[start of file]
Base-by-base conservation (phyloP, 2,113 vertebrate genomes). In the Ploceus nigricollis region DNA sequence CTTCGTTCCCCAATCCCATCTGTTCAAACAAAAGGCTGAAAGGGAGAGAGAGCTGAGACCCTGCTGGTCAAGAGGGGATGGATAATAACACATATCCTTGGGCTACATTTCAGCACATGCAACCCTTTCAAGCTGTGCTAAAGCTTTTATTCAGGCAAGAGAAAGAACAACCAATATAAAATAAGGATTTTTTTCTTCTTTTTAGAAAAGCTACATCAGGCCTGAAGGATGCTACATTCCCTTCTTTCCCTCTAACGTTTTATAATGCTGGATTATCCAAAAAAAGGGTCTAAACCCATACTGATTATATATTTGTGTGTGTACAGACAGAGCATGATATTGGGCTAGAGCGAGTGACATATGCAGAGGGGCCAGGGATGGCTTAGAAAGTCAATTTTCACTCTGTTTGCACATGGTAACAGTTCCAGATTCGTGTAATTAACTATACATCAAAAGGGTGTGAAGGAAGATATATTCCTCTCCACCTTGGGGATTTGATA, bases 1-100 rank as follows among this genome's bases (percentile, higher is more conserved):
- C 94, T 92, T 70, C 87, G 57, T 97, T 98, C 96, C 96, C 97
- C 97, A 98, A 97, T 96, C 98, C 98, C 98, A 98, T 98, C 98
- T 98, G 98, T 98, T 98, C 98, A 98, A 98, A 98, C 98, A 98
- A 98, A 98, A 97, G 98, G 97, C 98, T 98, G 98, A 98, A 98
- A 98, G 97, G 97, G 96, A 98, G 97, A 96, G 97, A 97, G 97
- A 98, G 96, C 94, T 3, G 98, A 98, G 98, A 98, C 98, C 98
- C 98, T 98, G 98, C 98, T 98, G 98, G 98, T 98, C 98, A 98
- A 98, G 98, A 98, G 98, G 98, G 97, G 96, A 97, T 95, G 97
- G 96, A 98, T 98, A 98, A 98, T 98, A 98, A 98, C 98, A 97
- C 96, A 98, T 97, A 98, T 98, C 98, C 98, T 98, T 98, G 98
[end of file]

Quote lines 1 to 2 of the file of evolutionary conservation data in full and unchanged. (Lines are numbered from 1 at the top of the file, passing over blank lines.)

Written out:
Base-by-base conservation (phyloP, 2,113 vertebrate genomes). In the Ploceus nigricollis region DNA sequence CTTCGTTCCCCAATCCCATCTGTTCAAACAAAAGGCTGAAAGGGAGAGAGAGCTGAGACCCTGCTGGTCAAGAGGGGATGGATAATAACACATATCCTTGGGCTACATTTCAGCACATGCAACCCTTTCAAGCTGTGCTAAAGCTTTTATTCAGGCAAGAGAAAGAACAACCAATATAAAATAAGGATTTTTTTCTTCTTTTTAGAAAAGCTACATCAGGCCTGAAGGATGCTACATTCCCTTCTTTCCCTCTAACGTTTTATAATGCTGGATTATCCAAAAAAAGGGTCTAAACCCATACTGATTATATATTTGTGTGTGTACAGACAGAGCATGATATTGGGCTAGAGCGAGTGACATATGCAGAGGGGCCAGGGATGGCTTAGAAAGTCAATTTTCACTCTGTTTGCACATGGTAACAGTTCCAGATTCGTGTAATTAACTATACATCAAAAGGGTGTGAAGGAAGATATATTCCTCTCCACCTTGGGGATTTGATA, bases 1-100 rank as follows among this genome's bases (percentile, higher is more conserved):
- C 94, T 92, T 70, C 87, G 57, T 97, T 98, C 96, C 96, C 97